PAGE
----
Fast tracking the RMA

As a result of the effects of Covid-19 the ANZ bank predicts the New Zealand economy will be 10.4% smaller in December of this year than it was in January.  The Government is proposing stimulating the economy and providing employment by funding projects. This is proposed in association with fast tracking the Resource Management Act 1991 so that chosen development and infrastructure projects are fast tracked.

The fast tracking of legislation for infrastructure projects is not new, with the classic New Zealand example in many people’s memories being the Muldoon Government’s Think Big Projects of the 1980s in response to a downturn in New Zealand’s economy. In fact, in 1979, the New Zealand Parliament was said by Geoffrey Palmer to make “the fastest law in the west”[i]. This process has been described as “a poor process constitutionally[ii].” More recently, in response to other disasters, we have also seen the Canterbury Earthquake Recovery Act 2011, and the Hurunui/Kaikoura Earthquakes Recovery Act 2016. Similarly, the introduction of temporary commissioners and other changes to the ECan Act 2010, were also designed to fast-track Ecan processes. On a smaller scale, the National Party launched a petition in 2019 to bring forward construction of a second Mt Victoria Tunnel in Wellington and in 2017, the Greens sought to fast track the CBD to airport rail line in Auckland, however both these proposals didn’t concern changes to legislation.

In his recent press release, the Honourable David Parker, Minister for the Environment, said, “We went hard and early to beat the virus and now we’re doing the same to get the economy moving too.” However, Geiringer, Higbee and McLeay when examining urgency in the New Zealand Legislative Process, said, “bills passed in a hurry often offend against the principles of good democratic and constitutional practice”. Perhaps the same can be said of fast-tracking the RMA?

There has been much talk of “shovel ready projects” – a term that was likely dreamed up by a media advisor (aka spin doctor) to appeal to Joe and Josephine public. The term conjures up images of men (note well) with spades (or shovels) building stuff, like roads. The recent confirmation by the Government to fund courses and training for trades people confirms this.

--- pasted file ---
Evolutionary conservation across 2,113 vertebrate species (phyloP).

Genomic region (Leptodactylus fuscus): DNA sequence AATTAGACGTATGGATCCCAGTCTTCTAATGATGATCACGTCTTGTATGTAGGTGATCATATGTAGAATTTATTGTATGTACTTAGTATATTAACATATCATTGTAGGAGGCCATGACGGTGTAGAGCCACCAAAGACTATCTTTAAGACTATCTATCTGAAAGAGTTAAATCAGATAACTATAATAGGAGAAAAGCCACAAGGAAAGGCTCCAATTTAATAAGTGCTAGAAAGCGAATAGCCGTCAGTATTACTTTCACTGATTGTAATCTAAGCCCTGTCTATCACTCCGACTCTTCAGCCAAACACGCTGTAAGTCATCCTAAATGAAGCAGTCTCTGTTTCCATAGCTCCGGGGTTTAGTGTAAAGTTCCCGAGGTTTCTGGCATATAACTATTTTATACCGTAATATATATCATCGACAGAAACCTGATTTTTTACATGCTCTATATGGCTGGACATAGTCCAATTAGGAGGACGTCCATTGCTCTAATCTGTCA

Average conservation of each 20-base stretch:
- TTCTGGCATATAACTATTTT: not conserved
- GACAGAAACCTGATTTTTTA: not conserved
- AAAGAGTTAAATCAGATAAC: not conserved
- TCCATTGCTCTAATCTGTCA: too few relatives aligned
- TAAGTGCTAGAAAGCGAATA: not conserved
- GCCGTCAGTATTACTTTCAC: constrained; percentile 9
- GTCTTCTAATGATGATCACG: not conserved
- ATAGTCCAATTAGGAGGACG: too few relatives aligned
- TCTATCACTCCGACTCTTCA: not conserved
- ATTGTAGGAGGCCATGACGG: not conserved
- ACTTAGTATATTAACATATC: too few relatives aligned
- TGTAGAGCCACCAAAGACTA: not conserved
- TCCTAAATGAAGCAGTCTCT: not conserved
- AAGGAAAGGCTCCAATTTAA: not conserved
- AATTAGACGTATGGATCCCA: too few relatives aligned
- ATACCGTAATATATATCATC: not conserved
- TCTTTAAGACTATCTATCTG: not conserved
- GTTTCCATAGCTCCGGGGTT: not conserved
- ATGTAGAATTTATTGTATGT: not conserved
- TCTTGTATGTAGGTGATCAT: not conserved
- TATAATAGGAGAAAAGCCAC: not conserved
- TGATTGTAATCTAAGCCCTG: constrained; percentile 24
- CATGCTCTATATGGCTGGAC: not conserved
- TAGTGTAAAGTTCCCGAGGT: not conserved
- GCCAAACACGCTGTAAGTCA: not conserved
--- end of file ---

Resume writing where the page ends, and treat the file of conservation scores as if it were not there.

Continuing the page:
The Government, however, has provided some explanation of the type of shovel ready projects it envisages including roading, walking and cycling, rail, housing, sediment removal from silted rivers and estuaries, new wetland construction, flood management works, and projects to prevent landfill erosion.

An expert panel will be appointed by the Government to decide on applications and appeals on decisions will only be possible on points of law. However, we are yet to be told how and who will decide which projects will be fast-tracked.

The principal concern expressed by many professionals in this area is that the proposed fast-tracking will significantly reduce the opportunity for Iwi and the wider community to have a say in the process.

Professor Iain White asks whether members of the Climate Change Commission be involved and Associate Professor Caroline Miller points out “the environment will have to rely on the panel’s experts to represent its concerns”.

Given the State of the Environment Report highlighted the consequences of climate change and environmental degradation as the two most important issues facing New Zealand, these issues, together with the rights of Iwi as partners to Te Tiriti o Waitangi, should have utmost priority.

Let’s learn from our experiences with fast tracking and remember that sustainability is all about balancing economic, environmental and social goals.

[i]   David McGee “Concerning Legislative Process” (2007) 11(3) Otago Law Review 417 at 418 and 429.

[ii] Geoffrey Palmer Unbridled Power? An Interpretation of New Zealand’s Constitution and Government (Oxford University Press, Wellington, 1979) at ch 7.